The Paris Affair by Anton Du Beke: A time-travelling dance of delights – book review -
Put on your dancing shoes, polish up the sequins, and glide seamlessly into the glitz and glamour of Mayfair as the dark shadows of conflict fall over the luxury hotel which has become the much-loved stage for Strictly Come Dancing star and all-round entertainer Anton Du Beke’s richly nostalgic novel series.
The king of dance – and now king of romance – Du Beke returns to sweep us off our feet and waltz us back in time to the upstairs and downstairs dramas of the residents and staff of the Buckingham Hotel in 1941 and discover that wartime brings danger on both the home front and the battlefront.
The Paris Affair is our sixth trip back in time to the music and magic of the Buckingham’s magnificent Grand Ballroom where dreams, dancing and dilemmas are part of everyday life, but where the war is proving the catalyst for changes that affect every corner of the hotel.
As the Buckingham digs in deep for life in wartime, echoes from events in Paris in 1926 are beginning to stir. In those heady days, young dancer Ray Cohen had arrived fresh from London to compete at the Casino de Paris as part of the Exhibition Paris.
Dogged by a feeling that he didn’t ‘belong’ in these grand places, Ray was reminded of his own ‘lowly upbringing’ in Whitechapel but was soon led astray by Frenchman Hugo, a charismatic dancer who was born to the Parisian streets and introduced him to the city’s nightlife... including a dazzling, dark-haired stranger called Hannah Lindt.
Hugo was convinced that Ray must change his name if he was to impress High Society with his elegance and poise, and so that pulsating night before the big competition he became Raymond de Guise, a name he still holds 15 years later.
But it’s 1941 and Raymond isn’t dancing now... instead, he is away fighting in North Africa while his pregnant and determined wife Nancy harbours controversial plans to balance her new position as Head of Housekeeping at the Buckingham Hotel with life as a mother.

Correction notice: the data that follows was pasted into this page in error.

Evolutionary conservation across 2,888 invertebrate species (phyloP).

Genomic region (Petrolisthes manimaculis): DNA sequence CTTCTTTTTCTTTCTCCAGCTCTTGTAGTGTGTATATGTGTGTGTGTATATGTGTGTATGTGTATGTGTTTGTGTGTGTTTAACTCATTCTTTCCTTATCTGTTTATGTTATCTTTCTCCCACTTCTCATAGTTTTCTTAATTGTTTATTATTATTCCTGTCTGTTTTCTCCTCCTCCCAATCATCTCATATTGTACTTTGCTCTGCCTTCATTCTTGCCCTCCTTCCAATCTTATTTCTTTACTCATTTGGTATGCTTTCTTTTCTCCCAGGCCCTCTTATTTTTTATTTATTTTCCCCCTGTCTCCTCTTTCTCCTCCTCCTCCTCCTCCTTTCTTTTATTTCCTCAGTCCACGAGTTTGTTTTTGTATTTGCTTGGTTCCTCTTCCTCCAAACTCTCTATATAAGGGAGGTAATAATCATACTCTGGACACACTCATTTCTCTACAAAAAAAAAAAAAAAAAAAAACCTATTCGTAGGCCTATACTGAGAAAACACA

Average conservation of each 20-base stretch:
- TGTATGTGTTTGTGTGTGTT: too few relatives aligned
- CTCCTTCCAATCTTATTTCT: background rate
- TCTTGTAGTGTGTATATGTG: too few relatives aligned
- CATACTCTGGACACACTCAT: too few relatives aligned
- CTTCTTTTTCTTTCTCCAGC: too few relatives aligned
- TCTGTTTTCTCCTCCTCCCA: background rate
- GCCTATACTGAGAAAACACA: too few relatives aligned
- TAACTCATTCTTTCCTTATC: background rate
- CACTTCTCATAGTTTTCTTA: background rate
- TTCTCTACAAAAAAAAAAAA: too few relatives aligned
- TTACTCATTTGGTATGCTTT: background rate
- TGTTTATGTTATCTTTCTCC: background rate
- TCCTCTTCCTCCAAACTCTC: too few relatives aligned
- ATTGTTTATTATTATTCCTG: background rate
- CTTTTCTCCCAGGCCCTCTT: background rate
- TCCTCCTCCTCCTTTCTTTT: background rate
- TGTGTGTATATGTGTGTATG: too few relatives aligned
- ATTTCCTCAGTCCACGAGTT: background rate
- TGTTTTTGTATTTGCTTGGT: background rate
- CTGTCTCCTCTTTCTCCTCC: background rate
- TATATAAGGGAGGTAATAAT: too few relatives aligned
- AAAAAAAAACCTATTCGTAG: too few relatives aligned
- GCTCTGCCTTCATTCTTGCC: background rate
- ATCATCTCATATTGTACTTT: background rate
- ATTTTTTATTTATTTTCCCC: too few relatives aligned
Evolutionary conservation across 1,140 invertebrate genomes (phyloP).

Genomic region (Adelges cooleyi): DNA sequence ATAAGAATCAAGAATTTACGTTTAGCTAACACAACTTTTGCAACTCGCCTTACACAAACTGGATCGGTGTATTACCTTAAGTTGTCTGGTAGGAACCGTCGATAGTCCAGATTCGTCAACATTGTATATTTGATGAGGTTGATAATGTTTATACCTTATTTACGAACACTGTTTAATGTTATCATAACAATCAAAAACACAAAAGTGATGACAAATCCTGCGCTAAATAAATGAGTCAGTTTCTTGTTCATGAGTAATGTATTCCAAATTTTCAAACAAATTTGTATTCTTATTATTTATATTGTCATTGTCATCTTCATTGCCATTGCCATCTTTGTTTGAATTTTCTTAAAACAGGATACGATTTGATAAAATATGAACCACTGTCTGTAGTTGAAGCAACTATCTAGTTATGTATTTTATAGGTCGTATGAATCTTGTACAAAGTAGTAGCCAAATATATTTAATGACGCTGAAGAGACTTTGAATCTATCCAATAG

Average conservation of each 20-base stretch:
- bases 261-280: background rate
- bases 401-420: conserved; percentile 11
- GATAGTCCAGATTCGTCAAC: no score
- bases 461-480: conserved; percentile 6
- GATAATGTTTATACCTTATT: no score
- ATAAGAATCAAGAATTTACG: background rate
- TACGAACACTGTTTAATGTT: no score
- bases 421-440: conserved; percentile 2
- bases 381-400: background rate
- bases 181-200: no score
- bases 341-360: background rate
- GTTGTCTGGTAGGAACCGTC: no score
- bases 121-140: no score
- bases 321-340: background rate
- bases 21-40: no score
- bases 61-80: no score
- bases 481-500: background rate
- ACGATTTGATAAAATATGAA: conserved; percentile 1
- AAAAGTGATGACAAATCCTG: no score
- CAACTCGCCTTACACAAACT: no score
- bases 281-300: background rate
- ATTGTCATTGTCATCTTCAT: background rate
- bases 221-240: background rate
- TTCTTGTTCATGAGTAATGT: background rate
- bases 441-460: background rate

But as the war rages on, a vibrant personality from Raymond’s past arrives on Nancy’s doorstep, asking for work at the hotel, and as dark secrets rise to the surface, the very heart of the Buckingham comes under threat... will tragedy strike?
The Paris Affair delivers the same heady mix of real social and British history with a story full of nostalgia, suspense, romance and intrigue as the hotel staff battle to keep the residents happy, the music playing and the dancers dancing.
And Du Beke – whose research and inspiration came from speaking to war veterans – doesn’t put a foot wrong as he whisks readers round the opulent ballroom, through the humble staff quarters, and into the luxurious guest rooms for another helping of dance, loves, losses and emotion-packed dramas.
As always, the cast of flamboyant characters from all walks of life – not least the feisty Nancy and some new Buckingham players including black American bandleader Max Allgood – take leading roles as a stranger in their midst blows the lid off some perilous, long-buried secrets.
Enjoy music, rhythm and some of the author’s trademark fancy footwork in this captivating story full of friendship, family and camaraderie, but readers can also expect some gritty period detail of London’s nightly bombardments and Du Beke’s sharp insight into the fears of a country plunged deep into its second European war in twenty years.
A time-travelling dance of delights!
(Orion, hardback, £20)